The President also reiterated that he didn’t use any names in his tweets.

Positive and Negative Reaction to the Tweet

Political figures such as Arnold Schwarzenegger, House Speaker Nancy Pelosi, and some Republicans spoke against the President’s Tweets.

Schwarzenegger, the former California governor, issued a statement urging the President to rise above his personal attacks to do his job as America’s leader. “At some point, you have to dial down Donald and dial-up President Trump,” Schwarzenegger wrote. “I know it isn’t easy, but the job you hold is bigger than you. It is bigger than any man or woman. The American people put great trust in you to serve, and it is time to rise to their trust instead of dragging them down and tearing them apart.”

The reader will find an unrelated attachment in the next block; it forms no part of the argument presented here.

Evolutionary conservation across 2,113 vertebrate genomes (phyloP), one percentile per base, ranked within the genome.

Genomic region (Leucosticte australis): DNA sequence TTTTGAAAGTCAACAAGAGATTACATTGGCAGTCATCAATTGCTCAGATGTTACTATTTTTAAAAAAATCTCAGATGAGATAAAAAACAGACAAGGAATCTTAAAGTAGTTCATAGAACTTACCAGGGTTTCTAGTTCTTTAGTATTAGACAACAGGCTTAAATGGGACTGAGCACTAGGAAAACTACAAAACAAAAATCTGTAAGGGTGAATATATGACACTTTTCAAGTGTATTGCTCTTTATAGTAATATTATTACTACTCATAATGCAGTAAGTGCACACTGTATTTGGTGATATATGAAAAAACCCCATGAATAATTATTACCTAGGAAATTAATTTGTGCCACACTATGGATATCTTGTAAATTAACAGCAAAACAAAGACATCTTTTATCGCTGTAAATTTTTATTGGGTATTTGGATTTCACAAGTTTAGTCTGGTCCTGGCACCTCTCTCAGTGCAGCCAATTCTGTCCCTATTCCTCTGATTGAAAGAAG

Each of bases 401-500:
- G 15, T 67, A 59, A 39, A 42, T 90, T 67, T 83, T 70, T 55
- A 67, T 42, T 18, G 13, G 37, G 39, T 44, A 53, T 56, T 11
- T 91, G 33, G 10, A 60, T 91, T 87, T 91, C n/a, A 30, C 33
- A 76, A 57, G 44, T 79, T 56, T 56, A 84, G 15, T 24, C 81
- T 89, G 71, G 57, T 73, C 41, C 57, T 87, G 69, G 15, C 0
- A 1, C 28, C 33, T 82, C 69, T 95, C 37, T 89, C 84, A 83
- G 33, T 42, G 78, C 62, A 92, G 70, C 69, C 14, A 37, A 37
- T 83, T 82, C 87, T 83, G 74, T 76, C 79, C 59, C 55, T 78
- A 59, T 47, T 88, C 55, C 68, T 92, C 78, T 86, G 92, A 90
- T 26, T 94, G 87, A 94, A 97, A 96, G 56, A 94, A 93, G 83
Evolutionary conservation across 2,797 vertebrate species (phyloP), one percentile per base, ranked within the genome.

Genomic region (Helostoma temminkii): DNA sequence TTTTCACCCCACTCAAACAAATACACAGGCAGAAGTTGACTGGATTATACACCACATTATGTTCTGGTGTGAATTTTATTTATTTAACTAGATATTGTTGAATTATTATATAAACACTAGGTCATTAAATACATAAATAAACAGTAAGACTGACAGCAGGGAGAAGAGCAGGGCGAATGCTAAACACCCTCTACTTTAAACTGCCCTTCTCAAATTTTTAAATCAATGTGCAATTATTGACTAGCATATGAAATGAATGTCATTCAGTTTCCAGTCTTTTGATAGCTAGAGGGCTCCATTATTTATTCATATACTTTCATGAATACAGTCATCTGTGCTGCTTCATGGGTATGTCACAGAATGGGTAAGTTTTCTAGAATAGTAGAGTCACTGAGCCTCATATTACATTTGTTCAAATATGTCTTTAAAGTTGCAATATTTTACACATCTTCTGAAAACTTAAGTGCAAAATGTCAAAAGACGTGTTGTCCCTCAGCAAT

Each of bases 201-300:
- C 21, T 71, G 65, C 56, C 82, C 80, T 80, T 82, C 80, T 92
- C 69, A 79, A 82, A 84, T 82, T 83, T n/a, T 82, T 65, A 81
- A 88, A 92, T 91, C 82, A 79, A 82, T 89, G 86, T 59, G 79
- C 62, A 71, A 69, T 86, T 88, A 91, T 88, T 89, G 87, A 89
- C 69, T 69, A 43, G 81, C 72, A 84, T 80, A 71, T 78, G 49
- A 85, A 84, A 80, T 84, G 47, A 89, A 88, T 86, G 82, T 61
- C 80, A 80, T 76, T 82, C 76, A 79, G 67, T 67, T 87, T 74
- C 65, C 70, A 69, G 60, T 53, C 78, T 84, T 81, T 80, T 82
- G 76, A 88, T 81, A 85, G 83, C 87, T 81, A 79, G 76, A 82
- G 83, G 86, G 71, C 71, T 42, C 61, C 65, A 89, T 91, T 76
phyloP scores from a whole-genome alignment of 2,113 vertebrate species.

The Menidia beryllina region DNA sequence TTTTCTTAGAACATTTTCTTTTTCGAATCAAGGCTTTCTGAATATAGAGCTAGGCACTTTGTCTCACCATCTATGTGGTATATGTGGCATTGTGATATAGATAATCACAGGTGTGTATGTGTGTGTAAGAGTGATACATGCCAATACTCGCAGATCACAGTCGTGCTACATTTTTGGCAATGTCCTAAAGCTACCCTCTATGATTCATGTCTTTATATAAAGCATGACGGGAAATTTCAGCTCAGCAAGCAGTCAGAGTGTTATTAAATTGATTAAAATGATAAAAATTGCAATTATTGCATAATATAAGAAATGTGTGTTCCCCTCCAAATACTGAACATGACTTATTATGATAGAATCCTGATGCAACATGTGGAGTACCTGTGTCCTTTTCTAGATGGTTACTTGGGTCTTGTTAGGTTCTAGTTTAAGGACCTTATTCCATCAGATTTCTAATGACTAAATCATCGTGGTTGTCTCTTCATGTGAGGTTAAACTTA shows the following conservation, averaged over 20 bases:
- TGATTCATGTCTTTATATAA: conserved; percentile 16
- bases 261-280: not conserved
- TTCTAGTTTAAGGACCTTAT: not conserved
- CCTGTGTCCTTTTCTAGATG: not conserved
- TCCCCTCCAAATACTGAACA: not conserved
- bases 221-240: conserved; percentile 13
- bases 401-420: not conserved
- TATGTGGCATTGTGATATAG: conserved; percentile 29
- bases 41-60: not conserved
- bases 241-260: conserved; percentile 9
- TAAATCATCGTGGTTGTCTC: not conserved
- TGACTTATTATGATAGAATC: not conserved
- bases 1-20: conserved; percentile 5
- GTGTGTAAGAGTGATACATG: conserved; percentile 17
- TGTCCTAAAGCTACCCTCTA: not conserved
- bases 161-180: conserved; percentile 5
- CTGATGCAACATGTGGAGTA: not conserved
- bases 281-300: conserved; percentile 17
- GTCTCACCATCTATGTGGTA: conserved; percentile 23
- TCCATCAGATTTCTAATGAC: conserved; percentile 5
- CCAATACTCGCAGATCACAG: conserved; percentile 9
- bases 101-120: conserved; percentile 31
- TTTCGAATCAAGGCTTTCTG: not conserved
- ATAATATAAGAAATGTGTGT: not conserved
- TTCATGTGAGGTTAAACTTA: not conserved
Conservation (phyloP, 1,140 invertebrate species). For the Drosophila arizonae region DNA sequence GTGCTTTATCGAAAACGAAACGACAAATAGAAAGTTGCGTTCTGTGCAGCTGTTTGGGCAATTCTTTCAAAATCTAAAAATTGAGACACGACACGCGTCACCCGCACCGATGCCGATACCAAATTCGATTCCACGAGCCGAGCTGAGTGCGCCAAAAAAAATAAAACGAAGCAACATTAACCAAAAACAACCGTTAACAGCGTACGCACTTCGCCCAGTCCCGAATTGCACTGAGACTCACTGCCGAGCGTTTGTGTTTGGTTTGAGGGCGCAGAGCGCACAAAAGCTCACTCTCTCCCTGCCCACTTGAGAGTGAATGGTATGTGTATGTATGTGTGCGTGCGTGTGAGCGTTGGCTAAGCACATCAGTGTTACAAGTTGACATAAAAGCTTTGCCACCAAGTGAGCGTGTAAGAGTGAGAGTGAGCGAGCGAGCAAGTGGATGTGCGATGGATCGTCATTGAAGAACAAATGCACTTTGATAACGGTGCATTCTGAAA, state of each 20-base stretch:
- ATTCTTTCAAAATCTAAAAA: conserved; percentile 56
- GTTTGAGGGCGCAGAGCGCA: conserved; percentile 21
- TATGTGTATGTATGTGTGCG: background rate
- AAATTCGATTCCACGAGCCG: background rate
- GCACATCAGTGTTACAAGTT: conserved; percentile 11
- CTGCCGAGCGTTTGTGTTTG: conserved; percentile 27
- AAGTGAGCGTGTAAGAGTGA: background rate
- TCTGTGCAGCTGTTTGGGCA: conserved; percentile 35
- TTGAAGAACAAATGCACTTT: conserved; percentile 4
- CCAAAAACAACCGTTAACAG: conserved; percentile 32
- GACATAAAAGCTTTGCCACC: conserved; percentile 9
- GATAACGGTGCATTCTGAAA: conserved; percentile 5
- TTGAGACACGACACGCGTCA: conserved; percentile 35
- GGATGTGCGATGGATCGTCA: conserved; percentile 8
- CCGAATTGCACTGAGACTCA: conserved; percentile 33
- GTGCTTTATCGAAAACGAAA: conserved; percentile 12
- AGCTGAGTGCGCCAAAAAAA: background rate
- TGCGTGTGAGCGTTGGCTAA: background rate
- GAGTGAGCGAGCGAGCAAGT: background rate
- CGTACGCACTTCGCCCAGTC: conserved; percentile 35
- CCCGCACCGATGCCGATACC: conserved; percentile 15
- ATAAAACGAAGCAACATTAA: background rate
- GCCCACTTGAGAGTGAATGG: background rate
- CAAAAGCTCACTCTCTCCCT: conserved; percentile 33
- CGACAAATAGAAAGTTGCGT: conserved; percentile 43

House Speaker Pelosi shared her opinions via a Dear Colleague letter to House Democrats. The Speaker urged his fellow lawmakers to join in “condemning the President’s xenophobic Tweets.

Republicans also shared their disappointment regarding President Trump’s tweets. Senator Lisa Murkowski shared that the comments were “spiteful.” Senator Pat Toomey (Pennsylvania) commented that “We should defeat their ideas on the merits, not on the basis of their ancestry.”

Celebrities like Susan Sarandon, Chris Evans, Janelle Monáe, and Stephen King also tweeted support for the Congresswomen.

Meanwhile, other politicians also came out to defend President Trump’s tweets. Marc Short, Vice President Mike Pence’s chief of staff, reiterated to reporters that the President is “not racist.” He further cited that the President appointed an Asian woman of color in his cabinet, referring to Transportation Secretary Elaine Chao.

Representative Andy Harris (Maryland) emphasized that the President’s message were not racist. “They’re obviously not racist. When anyone disagrees with anyone now the default is to call them a racist and this is no exception,” Harris repeats.